If you're talking specifically about attracting technology talent, the environment is a very important factor, probably more than money or options--and I am not talking about a ping-pong table or free beer. The best engineering talent tend to be attracted to two main things at a start-up:
- the presence of other good engineers to work with, and
- the company is using the latest exciting technology to tackle a challenging technical problem.
If a company doesn't have these things going for it already, it is going to find it very difficult to attract top-shelf engineers.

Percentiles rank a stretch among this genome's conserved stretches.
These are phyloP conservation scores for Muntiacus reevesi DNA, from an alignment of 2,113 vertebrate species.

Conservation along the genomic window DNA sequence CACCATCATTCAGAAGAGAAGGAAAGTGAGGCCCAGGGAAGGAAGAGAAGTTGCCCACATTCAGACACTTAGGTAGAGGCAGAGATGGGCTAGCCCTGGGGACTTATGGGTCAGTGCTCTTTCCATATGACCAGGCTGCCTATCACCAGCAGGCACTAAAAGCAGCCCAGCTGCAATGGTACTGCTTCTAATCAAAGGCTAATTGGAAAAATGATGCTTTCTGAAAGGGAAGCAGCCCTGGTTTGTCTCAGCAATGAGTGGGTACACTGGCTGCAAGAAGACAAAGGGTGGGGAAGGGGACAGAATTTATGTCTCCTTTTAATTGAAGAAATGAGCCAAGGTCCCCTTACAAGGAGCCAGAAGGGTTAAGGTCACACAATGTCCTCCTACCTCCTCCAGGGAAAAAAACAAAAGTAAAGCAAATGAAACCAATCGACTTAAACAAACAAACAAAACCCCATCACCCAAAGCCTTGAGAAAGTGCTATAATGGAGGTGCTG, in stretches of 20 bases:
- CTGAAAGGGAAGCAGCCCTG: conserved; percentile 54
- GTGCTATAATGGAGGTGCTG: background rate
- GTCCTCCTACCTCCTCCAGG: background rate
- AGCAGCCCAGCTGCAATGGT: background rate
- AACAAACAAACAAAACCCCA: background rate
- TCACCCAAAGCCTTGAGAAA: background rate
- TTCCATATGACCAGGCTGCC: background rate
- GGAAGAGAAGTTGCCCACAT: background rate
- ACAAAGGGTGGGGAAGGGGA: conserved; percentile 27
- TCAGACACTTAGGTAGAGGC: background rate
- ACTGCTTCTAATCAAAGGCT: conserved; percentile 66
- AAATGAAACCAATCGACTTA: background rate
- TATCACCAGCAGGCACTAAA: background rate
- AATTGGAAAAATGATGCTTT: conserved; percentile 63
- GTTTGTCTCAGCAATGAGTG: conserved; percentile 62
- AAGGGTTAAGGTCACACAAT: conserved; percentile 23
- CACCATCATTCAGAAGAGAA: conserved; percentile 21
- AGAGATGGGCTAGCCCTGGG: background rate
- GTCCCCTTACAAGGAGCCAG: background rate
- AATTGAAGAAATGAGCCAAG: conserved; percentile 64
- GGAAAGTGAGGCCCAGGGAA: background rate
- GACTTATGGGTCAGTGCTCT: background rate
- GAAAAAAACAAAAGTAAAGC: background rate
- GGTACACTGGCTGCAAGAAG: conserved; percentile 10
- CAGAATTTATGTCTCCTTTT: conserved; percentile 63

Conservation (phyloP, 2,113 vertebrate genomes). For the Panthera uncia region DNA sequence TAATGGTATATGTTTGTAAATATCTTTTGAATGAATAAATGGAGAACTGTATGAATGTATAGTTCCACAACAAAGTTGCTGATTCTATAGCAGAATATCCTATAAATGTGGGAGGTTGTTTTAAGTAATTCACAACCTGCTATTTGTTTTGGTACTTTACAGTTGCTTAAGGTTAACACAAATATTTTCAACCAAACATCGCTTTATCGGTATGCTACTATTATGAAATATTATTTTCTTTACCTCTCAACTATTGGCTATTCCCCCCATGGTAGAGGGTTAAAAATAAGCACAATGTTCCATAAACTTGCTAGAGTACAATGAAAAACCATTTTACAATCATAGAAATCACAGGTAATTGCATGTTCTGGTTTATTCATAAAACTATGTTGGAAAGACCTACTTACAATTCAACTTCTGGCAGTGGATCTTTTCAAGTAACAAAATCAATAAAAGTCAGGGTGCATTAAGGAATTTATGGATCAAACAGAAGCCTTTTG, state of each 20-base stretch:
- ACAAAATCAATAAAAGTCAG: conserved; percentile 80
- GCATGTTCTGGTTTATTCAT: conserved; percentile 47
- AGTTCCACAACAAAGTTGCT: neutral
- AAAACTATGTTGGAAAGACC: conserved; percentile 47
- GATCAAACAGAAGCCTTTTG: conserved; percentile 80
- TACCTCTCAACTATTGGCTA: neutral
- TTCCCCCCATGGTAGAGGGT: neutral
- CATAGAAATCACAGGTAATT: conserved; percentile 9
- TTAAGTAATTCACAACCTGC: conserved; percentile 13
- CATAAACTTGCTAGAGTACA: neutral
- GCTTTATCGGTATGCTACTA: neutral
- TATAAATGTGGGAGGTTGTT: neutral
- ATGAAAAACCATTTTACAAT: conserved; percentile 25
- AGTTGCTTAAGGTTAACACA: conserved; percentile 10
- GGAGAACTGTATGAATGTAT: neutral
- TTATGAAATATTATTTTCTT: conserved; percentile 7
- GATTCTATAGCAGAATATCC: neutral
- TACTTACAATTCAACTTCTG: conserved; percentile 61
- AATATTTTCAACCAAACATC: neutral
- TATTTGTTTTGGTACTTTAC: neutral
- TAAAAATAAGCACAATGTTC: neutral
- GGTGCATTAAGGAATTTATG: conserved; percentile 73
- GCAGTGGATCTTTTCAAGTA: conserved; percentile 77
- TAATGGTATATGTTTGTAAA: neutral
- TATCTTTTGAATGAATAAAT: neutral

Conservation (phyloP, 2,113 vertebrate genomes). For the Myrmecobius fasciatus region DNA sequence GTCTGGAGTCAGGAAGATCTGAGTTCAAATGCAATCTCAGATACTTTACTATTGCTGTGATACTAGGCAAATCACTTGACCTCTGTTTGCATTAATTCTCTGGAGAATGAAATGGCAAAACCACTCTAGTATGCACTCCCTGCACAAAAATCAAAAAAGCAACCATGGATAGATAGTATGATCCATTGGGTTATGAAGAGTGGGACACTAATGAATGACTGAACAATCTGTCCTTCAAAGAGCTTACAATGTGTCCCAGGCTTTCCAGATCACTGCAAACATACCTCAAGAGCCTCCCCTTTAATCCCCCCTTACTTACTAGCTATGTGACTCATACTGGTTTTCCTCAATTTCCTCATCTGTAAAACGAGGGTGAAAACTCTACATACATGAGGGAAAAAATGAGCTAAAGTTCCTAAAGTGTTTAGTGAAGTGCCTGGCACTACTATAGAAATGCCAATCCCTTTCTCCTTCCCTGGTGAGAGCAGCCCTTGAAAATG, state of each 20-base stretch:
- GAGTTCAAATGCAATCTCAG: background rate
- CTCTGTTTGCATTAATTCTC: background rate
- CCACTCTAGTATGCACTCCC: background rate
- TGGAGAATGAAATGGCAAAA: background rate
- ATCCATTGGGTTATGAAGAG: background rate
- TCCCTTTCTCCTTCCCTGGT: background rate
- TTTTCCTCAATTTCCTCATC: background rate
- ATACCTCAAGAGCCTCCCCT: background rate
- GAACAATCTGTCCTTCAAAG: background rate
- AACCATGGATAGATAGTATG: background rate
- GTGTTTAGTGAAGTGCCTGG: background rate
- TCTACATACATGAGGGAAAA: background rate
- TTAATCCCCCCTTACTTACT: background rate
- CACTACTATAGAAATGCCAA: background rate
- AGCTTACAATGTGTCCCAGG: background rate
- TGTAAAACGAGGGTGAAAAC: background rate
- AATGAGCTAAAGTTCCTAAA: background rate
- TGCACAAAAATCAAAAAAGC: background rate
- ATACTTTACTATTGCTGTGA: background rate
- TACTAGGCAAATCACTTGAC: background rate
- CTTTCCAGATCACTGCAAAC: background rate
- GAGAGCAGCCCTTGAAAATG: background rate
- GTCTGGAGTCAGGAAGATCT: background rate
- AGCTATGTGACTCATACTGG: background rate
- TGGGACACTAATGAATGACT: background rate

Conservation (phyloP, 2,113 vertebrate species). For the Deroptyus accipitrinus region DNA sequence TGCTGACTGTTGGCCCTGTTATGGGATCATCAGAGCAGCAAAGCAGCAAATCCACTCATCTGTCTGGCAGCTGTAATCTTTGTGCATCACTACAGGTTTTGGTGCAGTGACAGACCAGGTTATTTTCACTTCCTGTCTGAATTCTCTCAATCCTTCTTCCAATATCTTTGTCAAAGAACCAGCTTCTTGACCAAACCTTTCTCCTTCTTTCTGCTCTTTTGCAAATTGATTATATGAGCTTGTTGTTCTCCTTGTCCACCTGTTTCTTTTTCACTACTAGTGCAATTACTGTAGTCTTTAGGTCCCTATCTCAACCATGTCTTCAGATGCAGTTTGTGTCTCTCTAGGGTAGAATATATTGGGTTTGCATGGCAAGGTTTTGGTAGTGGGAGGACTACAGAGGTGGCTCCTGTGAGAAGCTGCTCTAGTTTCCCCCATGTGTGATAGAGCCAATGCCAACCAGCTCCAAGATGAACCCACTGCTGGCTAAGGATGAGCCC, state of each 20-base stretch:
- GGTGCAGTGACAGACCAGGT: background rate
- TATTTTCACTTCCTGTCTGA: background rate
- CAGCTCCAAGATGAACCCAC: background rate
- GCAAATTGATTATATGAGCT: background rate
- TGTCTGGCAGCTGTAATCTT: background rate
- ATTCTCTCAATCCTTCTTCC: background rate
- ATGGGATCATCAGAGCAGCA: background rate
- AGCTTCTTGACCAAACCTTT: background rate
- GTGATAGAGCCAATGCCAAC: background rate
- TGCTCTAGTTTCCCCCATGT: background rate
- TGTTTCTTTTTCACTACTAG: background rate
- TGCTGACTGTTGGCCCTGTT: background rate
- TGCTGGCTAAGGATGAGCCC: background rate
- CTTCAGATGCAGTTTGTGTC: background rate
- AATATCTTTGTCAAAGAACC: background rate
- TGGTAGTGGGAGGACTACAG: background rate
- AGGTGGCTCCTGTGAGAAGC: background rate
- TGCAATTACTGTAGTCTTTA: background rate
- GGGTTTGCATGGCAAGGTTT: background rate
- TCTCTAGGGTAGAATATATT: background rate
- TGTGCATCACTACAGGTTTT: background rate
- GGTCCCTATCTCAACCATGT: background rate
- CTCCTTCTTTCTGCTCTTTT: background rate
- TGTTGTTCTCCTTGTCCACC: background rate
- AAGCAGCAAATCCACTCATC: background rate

It is a bit of a chicken and egg problem, I'll grant you. You need that first one or two passionate developers to start to build the kernel of the team. If you yourself are not technical, then you will not be able to attract tech talent until you have a solid, dedicated founder-level technology person on board who can focus on building the team. I have seen a few non-technical co-founders attract that first developer simply with the promise that they can choose the technology and build the team. There is a smaller subset of engineers that have leadership qualities and can be attracted to that proposal. But, do make sure this first engineer has leadership experience in their past.